One current means for adjusting camber angle consists of changing the relative position of the control arm to the vehicle at the body mounting points. This allows the control arm, and thus the ball joint position, to be moved laterally with respect to the vehicle, thereby changing the camber angle of the spindle and the tire/wheel. This method will not work if the vehicle's control arm mounting scheme prevents replacing the fixed control arm body mounts with an adjustable mounting apparatus.
Another current means for adjusting camber angle provides for replacement of the upper or lower ball joint with an offset ball joint that, when rotated, allows changes of the position of the spindle mounting point around an offset arc. While this enables the camber angle to be modified, it at the same time modifies the caster angle, sometimes undesirably, due to its fixed radial offset arc.
For some vehicles, such as Jeep Grand Cherokee, Jeep TJ and Dodge 1500, there are presently two means available to adjust camber angle on the front wheels of the vehicles. These vehicles are provided with no factory adjustment of camber angle, original equipment consisting of a lower ball joint that can pivot and rotate and an upper ball joint that is fixed in all but vertical movement (to allow for tolerance in the axle and spindle machinings). While typically referred to herein, and in the automotive industry, as a “ball joints”, this is not technically correct terminology since such units pivot about their shaft centerlines and do not pivot and rotate about a fixed “ball”. The units are actually upper or lower spindle pivots.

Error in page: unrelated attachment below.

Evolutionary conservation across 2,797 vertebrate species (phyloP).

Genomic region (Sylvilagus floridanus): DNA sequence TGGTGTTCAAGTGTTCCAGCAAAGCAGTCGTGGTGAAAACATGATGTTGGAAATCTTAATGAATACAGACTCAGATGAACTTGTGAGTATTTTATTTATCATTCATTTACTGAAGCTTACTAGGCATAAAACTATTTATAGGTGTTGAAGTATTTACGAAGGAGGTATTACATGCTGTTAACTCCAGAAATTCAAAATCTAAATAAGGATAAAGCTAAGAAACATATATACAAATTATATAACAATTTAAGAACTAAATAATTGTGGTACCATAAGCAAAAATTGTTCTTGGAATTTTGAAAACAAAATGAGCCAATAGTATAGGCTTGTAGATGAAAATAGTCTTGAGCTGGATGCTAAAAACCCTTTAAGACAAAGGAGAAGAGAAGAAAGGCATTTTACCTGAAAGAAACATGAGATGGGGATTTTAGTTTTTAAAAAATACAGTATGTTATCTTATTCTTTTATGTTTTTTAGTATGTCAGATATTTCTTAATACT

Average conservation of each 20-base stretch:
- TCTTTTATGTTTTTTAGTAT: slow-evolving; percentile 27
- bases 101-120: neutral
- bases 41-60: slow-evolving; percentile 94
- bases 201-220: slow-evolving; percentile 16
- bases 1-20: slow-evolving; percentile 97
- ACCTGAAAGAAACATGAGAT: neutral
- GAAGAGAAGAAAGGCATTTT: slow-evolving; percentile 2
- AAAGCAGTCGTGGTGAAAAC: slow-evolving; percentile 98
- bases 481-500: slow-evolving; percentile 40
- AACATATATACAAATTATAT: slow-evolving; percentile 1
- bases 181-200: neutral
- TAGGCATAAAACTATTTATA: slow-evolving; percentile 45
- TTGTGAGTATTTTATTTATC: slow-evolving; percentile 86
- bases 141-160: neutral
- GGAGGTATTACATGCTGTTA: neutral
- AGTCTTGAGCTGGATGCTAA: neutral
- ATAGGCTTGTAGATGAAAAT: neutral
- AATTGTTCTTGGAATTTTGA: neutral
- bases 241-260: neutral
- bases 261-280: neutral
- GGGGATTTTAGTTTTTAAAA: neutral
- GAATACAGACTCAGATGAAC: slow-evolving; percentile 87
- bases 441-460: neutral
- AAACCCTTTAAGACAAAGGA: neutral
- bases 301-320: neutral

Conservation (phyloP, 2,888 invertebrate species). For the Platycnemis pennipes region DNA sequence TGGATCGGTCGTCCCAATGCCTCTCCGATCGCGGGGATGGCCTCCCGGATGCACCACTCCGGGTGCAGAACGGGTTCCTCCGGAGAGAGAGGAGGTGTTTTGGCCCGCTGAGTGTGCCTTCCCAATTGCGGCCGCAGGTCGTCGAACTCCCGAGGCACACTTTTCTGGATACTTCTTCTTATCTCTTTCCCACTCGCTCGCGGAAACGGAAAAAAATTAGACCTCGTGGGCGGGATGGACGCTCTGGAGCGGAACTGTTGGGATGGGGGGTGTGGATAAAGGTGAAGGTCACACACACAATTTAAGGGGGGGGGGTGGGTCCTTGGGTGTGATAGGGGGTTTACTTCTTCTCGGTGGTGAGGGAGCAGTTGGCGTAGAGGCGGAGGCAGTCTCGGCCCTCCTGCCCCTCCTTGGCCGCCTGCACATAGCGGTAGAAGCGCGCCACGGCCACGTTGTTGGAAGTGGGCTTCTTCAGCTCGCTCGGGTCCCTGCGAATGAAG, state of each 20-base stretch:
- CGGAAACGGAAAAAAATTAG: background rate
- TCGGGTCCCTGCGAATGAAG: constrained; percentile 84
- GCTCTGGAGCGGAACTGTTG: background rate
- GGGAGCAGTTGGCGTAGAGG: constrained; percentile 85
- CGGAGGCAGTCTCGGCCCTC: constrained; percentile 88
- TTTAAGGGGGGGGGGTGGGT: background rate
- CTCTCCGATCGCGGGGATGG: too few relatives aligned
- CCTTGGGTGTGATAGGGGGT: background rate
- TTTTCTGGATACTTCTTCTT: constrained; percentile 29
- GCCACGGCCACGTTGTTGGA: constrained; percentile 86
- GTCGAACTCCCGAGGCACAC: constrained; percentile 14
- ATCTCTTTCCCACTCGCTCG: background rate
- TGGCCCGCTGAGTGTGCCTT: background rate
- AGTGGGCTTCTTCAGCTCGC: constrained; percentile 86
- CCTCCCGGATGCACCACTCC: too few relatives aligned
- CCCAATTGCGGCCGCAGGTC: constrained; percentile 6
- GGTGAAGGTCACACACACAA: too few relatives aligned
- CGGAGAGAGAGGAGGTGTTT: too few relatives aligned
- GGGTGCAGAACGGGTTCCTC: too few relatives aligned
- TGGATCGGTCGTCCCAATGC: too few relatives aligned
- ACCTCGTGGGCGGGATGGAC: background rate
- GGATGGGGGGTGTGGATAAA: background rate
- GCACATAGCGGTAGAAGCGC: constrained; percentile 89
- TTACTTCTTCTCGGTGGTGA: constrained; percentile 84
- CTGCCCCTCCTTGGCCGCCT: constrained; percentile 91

Nevertheless, in allowing for axial travel of the shaft, the unit incorporates a plastic sleeve with a ridge mated to a wide groove in the shaft to prevent the shaft from separating from the body. This method is not particularly vigorous but may be adequate since there is no vertical force transmitted through the upper pivot during vehicle use (even though there may be during installation and removal of the upper pivot).
One means for camber adjustment is a copy of the original equipment upper pivot and consists of replacing the upper spindle pivot with a unit having a rotating shaft that is offset and angled (to maintain shaft alignment with the lower ball joint pivot point) in the unit body which is press fit into the top of the axle. This unit provides only four different offsets (0.5, 1, 1.5, and 2 degrees), but the unit can be rotated as installed to yield combinations of caster and camber adjustment. Because of the limited offsets available, this unit addresses only a limited range of combinations of camber/caster problems.
A second known means addresses adjustability at the lower ball joint. A new ball joint with a machined offset stud replaces the original part. Currently, only two offsets are available with such means, but as above the unit can be rotated when installed to provide combinations of caster and camber adjustment. Problems occur with this unit, however, since it addresses only a few of the possible combinations of camber/caster problems, and because it may also adversely affect steering since the offset in the ball joint will change camber and caster as the wheel is steered back and forth. The lower ball joint is also vertically and laterally load bearing and more prone to failure than the upper ball joint, making it a less than ideal candidate for such replacements. Further improvements could thus be still be utilized.